That’s a rhetorical question. We kind of know how. They don’t manufacture runs. They don’t steal many bases. They rarely bunt or otherwise advance runners. They don’t hit sac flies at a high rate when they do get a runner at third base with less than two outs.
They don’t do much particularly well at the plate other than hit homers, and even that proficiency has been down this year and particularly in recent weeks. And if the bunch that they’ve assembled isn’t going to hit for a lot of power, then it’s below-average OBP tendencies are going to be particularly glaring. And this year that OBP stands at .293, tied with Seattle for third-lowest in the majors and ahead of only San Diego among NL teams.
In four years, this team’s offensive identity has changed so drastically, along with its personnel obviously. Back in 2010, the last season with Terry Pendleton as hitting coach, the Braves had a .339 OBP that tied Boston for third in the majors.
They could live with a poor OBP now if they were hitting taking a lot better advantage of opportunities when they do get runners on base. The Braves’ woeful performance with runners in scoring position has been well-documented here, so I want wear you out with all the details again. Suffice to say, the Braves’ 70 runs in those runners-in-scoring-position situations is the lowest in the majors, and their .201 batting average (47-for-234) with RISP is third-lowest in the majors, ahead of only the Cubs (.199) and Padres (.184).
And when two outs are added to the situation, the Braves get inexplicably, unbelievably bad, batting .121 (14-for-116). That’s 31 points lower than the majors’ next lowest (Cleveland, .152) and 53 points lower than the NL’s next-lowest (Washington, .174).
Freeman is 6-for-11 with runners in scoring position and two outs, while the rest of the Braves are 8-for-105 (.076) with 34 strikeouts.
• Uggla update: The Braves appear to have moved into something of a platoon situation at second base, though manager Fredi Gonzalez refuses to chategorize it as that or anything else. He says it’s a day-to-day thing, depending on matchups and the like. But it looks like Dan Uggla, for now, will play against lefties and perhaps a few righties he’s had success against.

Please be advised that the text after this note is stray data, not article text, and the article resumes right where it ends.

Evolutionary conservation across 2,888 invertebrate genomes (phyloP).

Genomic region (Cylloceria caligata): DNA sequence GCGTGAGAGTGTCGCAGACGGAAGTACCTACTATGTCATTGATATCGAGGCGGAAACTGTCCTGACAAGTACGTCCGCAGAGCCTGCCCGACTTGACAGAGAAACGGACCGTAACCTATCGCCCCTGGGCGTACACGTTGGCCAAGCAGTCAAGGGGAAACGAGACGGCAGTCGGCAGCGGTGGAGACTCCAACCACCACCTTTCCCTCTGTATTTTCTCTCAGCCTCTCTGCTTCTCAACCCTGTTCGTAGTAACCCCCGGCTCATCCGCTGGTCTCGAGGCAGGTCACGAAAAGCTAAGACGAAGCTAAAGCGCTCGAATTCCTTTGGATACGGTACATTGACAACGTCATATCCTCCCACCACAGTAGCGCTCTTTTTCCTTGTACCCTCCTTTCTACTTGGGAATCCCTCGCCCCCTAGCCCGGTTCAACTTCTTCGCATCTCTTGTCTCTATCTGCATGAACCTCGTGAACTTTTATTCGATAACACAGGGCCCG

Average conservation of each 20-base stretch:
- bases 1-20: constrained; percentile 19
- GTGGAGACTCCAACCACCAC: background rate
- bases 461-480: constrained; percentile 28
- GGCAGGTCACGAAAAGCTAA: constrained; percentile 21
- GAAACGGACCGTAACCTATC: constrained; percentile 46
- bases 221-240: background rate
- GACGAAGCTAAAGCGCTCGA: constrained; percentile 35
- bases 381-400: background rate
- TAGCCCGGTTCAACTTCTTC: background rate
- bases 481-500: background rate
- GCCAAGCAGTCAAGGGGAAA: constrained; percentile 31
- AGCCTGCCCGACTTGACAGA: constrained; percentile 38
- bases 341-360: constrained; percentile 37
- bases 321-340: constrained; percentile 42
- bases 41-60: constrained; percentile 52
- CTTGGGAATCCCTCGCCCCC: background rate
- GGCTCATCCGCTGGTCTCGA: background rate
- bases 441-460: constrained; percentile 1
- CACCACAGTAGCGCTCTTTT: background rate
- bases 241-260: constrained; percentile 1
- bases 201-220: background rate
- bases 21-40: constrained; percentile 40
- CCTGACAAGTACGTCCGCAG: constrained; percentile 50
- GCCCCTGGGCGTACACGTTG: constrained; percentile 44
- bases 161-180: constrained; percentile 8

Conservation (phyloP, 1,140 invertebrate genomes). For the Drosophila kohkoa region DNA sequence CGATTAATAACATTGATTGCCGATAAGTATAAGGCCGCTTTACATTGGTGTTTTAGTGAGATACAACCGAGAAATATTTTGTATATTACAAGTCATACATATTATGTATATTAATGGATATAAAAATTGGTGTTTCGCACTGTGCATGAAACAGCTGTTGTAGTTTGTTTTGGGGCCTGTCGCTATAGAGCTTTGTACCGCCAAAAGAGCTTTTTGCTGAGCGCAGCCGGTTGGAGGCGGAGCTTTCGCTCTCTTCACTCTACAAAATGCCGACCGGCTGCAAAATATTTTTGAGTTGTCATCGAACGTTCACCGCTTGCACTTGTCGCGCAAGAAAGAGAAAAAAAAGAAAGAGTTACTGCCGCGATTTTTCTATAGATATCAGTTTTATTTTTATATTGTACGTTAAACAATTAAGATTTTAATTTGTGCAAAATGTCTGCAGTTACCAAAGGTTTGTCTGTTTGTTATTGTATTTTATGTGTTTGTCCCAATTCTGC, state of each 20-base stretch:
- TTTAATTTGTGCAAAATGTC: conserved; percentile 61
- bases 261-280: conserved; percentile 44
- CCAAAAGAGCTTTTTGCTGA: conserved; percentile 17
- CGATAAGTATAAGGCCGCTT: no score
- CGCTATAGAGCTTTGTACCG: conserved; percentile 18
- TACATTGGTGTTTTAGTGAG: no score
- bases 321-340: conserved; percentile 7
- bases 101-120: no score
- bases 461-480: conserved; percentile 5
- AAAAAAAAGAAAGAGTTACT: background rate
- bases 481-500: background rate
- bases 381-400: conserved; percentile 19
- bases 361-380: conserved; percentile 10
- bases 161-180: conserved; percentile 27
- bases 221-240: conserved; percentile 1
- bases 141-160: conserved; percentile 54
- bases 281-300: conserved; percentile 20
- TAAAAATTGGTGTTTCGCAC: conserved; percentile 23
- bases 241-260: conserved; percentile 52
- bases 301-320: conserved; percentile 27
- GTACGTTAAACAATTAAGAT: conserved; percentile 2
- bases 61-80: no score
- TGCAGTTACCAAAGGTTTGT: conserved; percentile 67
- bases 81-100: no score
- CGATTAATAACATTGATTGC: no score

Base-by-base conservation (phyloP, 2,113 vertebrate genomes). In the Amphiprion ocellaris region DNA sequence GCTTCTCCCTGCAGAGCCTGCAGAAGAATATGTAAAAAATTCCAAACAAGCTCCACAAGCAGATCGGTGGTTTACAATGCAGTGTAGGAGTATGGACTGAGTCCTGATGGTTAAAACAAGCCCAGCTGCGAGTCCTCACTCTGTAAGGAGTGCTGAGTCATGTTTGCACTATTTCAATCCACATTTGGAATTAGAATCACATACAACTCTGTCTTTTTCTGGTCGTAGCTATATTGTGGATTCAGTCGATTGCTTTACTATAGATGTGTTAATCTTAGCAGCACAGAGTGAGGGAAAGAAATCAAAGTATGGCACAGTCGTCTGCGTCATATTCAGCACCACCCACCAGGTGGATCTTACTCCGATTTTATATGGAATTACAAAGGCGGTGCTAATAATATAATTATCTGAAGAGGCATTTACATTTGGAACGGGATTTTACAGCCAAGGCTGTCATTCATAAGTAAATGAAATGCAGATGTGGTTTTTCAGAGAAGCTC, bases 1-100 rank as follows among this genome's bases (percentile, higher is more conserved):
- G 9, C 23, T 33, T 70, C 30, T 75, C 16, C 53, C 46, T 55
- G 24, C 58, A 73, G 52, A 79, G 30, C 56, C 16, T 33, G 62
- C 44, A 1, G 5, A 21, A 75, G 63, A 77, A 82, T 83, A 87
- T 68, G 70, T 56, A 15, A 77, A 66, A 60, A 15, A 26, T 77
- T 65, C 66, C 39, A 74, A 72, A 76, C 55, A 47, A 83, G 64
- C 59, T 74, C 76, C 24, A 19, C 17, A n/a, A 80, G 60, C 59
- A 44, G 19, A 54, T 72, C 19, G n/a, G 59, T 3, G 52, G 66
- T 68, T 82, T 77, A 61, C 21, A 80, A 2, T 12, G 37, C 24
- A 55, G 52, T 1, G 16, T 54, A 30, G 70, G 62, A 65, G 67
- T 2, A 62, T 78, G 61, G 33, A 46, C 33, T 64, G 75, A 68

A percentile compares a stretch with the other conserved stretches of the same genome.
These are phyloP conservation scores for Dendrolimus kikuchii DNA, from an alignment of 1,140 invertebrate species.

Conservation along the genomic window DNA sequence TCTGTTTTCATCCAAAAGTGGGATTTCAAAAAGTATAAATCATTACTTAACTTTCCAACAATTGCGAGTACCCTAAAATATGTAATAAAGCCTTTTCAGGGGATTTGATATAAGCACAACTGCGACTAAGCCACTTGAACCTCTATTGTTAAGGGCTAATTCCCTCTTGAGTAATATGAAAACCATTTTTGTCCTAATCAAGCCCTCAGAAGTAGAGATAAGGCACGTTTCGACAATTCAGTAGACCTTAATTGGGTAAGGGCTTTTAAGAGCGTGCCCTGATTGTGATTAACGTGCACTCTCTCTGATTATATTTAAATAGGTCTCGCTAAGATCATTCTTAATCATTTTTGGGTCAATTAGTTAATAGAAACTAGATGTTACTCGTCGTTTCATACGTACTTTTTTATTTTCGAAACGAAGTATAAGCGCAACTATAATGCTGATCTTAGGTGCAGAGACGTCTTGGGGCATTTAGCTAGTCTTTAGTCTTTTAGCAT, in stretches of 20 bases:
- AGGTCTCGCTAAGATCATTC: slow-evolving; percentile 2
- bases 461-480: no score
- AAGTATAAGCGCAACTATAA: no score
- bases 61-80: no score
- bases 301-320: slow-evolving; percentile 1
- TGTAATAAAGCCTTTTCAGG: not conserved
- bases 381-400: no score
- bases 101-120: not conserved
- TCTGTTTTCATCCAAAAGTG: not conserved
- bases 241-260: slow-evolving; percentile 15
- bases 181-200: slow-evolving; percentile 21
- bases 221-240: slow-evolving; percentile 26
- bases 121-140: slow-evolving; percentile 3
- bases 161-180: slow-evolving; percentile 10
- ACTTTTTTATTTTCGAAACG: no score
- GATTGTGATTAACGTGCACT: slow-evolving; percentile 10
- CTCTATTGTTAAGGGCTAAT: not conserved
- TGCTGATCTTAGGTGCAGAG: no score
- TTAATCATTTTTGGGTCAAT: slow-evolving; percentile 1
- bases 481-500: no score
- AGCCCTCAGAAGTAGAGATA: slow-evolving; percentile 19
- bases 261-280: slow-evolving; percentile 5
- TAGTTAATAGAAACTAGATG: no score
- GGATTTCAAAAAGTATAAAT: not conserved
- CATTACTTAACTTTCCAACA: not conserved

The Braves seem likely to use Ramiro Pena and Tyler Pastornicky in the other games at the position, unless and until they decide to call up Tommy La Stella from Triple-A Gwinnett, where he’s hitting .300 with a .372 OBP in 129 plate appearances (albeit with only three extra-base hits, all doubles) in his first stint above Double-A.
While I really like La Stella and his approach and maturity, and I understand that plenty of Braves fans want to see La Stella in the big leagues as soon as possible, here’s something to think about: Pastornicky had a higher OPS (.716) in 167 PAs at Triple-A Gwinnett at age 22 in 2012 than La Stella (.699) has at age 25. Pastornicky had a .747 OPS last season at Gwinnett at age 23.
Chris Johnson is 12-for-60 (.200) with no extra-base hits and one RBI in his past 17 games, with three walks and 13 strikeouts…. Freeman is 12-for-59 (.203) with one homer, four walks and five RBIs in his past 15 games…. The Braves went 8-5 with a 2.76 ERA against the Cubs over the past two seasons including 5-2 at Turner Field, where thousands of Cubs fans always turn out when their squad is in town. Last season, the Braves swept an April 5-7 series against them in Atlanta.
• The Replacements are in town for Shaky Knees Festival. They’re just one of the greatest bands that ever was. Enjoy this classic from Westerberg and Co. Seeing them live back in their early/mid ’80s heyday was an unforgettable experience.
“HERE COMES A REGULAR” by The Replacements
Well a person can work up a mean mean thirst
after a hard day of nothin’ much at all
Summer’s passed, it’s too late to cut the grass
There ain’t much to rake anyway in the fall
And sometimes I just ain’t in the mood
to take my place in back with the loudmouths
You’re like a picture on the fridge that’s never stocked with food
I used to live at home, now I stay at the house
And everybody wants to be special here
They call your name out loud and clear
Here comes a regular
Call out your name
Here comes a regular
Am I the only one here today?
Well a drinkin’ buddy that’s bound to another town
Once the police made you go away
And even if you’re in the arms of someone’s baby now
I’ll take a great big whiskey to ya anyway
Everybody wants to be someone’s here
Someone’s gonna show up, never fear
’cause here comes a regular
Call out your name
Here comes a regular
Am I the only one who feels ashamed?
Kneeling alongside old Sad Eyes
He says opportunity knocks once then the door slams shut
All I know is I’m sick of everything that my money can buy
The fool who wastes his life, God rest his guts
First the lights, then the collar goes up, and the wind begins to blow
Turn your back on a pay-you-back, last call
First the glass, then the leaves that pass, then comes the snow
Ain’t much to rake anyway in the fall
About the Author
David O'Brien has covered the Atlanta Braves for the Atlanta Journal-Constitution since 2002, and previously covered the Marlins for the (Fort Lauderdale) Sun-Sentinel for seven years. He is a graduate of the University of Kansas with a degree in journalism.